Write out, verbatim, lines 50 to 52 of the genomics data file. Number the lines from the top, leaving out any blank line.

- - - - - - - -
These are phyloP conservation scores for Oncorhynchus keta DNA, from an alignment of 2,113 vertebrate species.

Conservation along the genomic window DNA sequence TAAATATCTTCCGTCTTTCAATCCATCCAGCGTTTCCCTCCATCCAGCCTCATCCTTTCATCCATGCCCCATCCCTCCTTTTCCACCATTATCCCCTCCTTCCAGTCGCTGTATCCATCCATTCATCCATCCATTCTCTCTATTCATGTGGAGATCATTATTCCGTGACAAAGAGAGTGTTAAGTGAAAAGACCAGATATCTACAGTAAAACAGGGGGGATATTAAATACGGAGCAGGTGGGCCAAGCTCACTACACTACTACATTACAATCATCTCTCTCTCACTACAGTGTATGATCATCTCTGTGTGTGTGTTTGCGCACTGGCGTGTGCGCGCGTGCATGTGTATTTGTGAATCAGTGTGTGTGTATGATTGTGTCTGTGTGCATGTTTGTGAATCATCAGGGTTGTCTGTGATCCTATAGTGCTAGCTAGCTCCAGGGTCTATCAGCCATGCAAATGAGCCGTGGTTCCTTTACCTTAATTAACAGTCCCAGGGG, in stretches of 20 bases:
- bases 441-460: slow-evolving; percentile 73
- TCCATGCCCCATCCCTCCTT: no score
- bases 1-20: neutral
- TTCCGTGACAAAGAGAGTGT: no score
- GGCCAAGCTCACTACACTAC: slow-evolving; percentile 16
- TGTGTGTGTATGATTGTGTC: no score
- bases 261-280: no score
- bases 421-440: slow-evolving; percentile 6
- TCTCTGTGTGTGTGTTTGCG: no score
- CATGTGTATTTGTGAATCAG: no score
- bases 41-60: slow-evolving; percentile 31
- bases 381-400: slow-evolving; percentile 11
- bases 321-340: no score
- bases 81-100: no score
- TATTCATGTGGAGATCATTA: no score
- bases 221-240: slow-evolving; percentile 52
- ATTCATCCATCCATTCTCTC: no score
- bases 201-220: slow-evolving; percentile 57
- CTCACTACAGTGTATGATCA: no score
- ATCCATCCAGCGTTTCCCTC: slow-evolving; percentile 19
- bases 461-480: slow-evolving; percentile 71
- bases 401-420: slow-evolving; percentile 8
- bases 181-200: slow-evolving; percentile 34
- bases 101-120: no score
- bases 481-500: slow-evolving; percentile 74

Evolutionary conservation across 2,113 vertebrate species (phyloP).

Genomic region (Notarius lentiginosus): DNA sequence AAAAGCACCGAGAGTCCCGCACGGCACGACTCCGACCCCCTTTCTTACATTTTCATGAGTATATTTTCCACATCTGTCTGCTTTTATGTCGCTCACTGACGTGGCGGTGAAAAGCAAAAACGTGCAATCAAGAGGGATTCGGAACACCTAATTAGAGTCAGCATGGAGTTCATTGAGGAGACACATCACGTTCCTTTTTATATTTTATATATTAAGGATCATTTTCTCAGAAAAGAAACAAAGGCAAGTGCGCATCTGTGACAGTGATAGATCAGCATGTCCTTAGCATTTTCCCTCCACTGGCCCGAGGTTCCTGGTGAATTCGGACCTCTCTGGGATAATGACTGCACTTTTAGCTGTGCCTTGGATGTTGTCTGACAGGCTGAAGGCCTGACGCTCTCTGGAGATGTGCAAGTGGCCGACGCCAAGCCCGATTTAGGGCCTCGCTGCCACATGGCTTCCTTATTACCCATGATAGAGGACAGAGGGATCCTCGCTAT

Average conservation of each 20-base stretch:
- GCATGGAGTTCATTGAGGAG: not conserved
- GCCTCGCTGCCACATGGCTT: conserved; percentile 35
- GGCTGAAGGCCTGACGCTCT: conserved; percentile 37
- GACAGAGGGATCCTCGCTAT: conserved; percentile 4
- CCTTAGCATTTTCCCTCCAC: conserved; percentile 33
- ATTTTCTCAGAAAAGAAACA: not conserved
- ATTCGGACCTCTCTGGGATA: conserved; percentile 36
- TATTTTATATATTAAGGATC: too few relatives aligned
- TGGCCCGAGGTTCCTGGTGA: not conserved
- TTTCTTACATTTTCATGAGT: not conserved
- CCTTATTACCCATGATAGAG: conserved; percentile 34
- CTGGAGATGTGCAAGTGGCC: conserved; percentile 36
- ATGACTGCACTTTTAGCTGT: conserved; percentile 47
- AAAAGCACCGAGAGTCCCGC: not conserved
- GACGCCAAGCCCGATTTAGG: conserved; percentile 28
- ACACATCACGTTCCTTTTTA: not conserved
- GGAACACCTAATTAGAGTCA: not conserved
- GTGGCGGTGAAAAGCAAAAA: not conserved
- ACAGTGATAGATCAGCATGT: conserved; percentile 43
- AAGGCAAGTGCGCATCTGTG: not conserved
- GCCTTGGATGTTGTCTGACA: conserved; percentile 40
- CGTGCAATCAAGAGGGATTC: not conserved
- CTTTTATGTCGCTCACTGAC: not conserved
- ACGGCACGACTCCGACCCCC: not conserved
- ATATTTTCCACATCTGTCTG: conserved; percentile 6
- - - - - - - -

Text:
- AAGGCAAGTGCGCATCTGTG: not conserved
- GCCTTGGATGTTGTCTGACA: conserved; percentile 40
- CGTGCAATCAAGAGGGATTC: not conserved